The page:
Morgan Page: It’s an amazing party and I think the weather is really cooperating with us today. Armada has always been a big champion regarding my music and they’ve been a great platform for me. [Armada] is one of the biggest and most successful independent dance labels in the world so, it’s been great to be part of their roster. The lineup for today [Armada Invites] is insane, too! There’s Sultan + Shepard, Lost Frequencies, Zack Martino, Goldfish, Arty, myself. So, it’s sort of an all-star list of artists playing today — and it’s good, it’s a nice new home to have. I’m gonna play some big room, progressive, and even some bits of bass sprinkled in there. That’s really what I do and I’m looking forward to it.
The Nocturnal Times: How about on a personal level. Are there any things you look forward to most about having the chance to come back Miami (parties, foods, spots to check out, etc.)?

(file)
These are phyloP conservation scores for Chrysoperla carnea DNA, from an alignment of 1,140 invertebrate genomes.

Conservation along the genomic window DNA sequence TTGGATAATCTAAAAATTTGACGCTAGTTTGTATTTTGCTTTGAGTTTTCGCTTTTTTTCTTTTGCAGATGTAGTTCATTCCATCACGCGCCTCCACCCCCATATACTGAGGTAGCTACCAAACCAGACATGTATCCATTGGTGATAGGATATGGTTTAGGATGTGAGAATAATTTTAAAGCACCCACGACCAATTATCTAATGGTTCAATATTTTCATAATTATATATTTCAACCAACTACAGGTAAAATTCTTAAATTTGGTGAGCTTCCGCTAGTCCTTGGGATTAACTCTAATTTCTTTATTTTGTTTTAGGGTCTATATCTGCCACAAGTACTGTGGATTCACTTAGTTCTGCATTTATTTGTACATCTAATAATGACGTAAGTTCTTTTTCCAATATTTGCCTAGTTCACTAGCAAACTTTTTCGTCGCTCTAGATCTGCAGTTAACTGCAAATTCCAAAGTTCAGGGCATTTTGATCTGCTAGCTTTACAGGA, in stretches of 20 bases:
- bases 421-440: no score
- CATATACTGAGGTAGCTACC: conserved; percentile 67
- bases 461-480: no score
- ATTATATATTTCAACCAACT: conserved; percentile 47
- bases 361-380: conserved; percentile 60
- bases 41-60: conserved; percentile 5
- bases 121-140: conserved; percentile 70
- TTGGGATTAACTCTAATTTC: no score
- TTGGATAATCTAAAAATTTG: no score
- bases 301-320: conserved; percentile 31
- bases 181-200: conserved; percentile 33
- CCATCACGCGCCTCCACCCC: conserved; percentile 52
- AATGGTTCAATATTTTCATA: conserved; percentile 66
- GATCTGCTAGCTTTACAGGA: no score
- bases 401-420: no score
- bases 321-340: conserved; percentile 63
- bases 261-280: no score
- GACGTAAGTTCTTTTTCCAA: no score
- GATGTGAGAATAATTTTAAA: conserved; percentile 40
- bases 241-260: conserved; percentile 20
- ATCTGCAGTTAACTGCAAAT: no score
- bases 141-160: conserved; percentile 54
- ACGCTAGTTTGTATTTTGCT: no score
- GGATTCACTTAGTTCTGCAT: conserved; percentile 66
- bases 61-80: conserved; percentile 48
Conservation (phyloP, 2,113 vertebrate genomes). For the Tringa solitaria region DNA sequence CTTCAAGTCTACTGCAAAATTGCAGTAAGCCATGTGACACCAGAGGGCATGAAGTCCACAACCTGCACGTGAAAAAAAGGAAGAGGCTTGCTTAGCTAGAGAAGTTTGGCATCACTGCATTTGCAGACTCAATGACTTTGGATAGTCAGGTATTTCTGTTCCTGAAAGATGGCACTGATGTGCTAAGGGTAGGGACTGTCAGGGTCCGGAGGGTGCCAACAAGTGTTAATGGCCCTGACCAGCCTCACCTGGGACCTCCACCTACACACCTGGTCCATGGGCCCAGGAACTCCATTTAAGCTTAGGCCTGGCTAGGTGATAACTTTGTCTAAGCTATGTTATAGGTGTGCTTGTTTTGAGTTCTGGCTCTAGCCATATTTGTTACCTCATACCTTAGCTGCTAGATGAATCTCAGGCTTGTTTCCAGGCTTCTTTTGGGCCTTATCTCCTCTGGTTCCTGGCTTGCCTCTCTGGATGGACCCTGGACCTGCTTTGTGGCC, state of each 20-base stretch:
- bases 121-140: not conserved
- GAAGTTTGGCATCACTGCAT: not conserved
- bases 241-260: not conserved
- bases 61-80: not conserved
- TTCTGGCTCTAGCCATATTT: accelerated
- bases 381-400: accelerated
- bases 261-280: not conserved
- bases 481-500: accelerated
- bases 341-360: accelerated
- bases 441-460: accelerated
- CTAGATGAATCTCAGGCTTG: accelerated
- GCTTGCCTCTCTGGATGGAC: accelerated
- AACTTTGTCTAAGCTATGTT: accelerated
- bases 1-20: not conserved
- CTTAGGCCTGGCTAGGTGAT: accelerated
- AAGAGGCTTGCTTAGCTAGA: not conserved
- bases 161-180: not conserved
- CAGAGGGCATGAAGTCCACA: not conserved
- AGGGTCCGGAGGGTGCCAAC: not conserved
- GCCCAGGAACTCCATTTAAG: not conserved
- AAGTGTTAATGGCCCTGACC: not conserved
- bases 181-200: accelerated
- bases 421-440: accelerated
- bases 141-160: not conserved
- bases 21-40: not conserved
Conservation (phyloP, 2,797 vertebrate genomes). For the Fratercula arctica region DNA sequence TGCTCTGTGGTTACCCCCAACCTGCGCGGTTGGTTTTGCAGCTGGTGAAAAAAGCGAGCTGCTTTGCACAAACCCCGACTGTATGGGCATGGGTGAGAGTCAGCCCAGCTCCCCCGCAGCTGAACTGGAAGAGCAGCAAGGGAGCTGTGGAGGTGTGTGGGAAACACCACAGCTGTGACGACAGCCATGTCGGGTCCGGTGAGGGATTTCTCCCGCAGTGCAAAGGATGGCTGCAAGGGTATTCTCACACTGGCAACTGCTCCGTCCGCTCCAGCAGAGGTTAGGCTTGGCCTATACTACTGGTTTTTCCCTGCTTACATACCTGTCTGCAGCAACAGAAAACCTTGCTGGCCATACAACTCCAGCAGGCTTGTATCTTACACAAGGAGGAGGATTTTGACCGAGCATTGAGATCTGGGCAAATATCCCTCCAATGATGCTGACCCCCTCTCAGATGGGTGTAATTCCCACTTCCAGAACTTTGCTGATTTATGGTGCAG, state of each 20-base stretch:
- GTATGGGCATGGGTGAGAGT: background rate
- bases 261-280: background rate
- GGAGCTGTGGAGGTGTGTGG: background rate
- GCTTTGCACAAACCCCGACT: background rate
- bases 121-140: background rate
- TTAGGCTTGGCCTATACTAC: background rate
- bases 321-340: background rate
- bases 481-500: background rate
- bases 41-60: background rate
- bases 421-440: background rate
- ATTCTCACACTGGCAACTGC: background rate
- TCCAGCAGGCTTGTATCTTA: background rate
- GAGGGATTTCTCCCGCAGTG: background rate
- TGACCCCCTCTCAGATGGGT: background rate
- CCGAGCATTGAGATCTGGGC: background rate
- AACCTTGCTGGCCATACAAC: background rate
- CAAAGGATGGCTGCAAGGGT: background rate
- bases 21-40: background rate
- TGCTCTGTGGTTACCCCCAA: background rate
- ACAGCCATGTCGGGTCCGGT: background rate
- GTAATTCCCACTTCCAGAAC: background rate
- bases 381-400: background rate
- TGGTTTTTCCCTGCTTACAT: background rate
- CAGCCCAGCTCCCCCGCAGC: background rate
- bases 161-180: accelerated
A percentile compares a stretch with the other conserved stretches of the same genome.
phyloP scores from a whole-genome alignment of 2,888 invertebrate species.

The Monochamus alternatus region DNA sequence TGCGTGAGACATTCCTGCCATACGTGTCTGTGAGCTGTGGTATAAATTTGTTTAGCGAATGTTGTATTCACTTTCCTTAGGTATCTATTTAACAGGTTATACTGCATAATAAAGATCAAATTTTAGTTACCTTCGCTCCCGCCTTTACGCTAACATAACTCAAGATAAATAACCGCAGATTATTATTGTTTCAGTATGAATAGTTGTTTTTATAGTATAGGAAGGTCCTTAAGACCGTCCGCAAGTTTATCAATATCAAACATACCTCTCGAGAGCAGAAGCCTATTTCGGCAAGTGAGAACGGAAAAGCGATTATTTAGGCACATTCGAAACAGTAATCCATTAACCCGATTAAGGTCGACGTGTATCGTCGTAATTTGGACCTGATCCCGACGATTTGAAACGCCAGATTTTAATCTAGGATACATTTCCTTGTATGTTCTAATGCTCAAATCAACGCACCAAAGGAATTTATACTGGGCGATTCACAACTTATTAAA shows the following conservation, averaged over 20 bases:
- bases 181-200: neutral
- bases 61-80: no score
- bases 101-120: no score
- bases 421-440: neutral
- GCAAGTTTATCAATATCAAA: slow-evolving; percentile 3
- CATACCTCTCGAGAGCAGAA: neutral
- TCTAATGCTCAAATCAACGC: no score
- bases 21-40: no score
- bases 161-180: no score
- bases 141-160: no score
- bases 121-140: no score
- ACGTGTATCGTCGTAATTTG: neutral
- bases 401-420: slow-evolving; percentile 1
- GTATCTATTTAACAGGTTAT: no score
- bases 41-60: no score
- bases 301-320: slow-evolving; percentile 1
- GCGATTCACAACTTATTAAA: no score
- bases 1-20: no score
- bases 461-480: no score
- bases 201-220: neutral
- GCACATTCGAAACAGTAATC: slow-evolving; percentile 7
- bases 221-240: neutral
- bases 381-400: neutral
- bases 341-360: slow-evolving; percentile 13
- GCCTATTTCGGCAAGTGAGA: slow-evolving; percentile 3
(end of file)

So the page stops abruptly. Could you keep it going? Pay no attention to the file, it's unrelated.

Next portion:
Morgan Page: I always do a beach run. I try to run off some of the alcohol calories by just doing a run on the beach. I get to see what’s new in Miami and it’s interesting because every year it’s different. Hopefully it’s not all underwater in 10 years… It’s actually interesting too, I noticed, sort of unrelated, but some of the hotels along the strip seem sort of abandoned or are being renovated.
The Nocturnal Times: You’ve been doing WMC/MMW for many years now. What would you say are some of the biggest differences between the original times of Music Week versus today?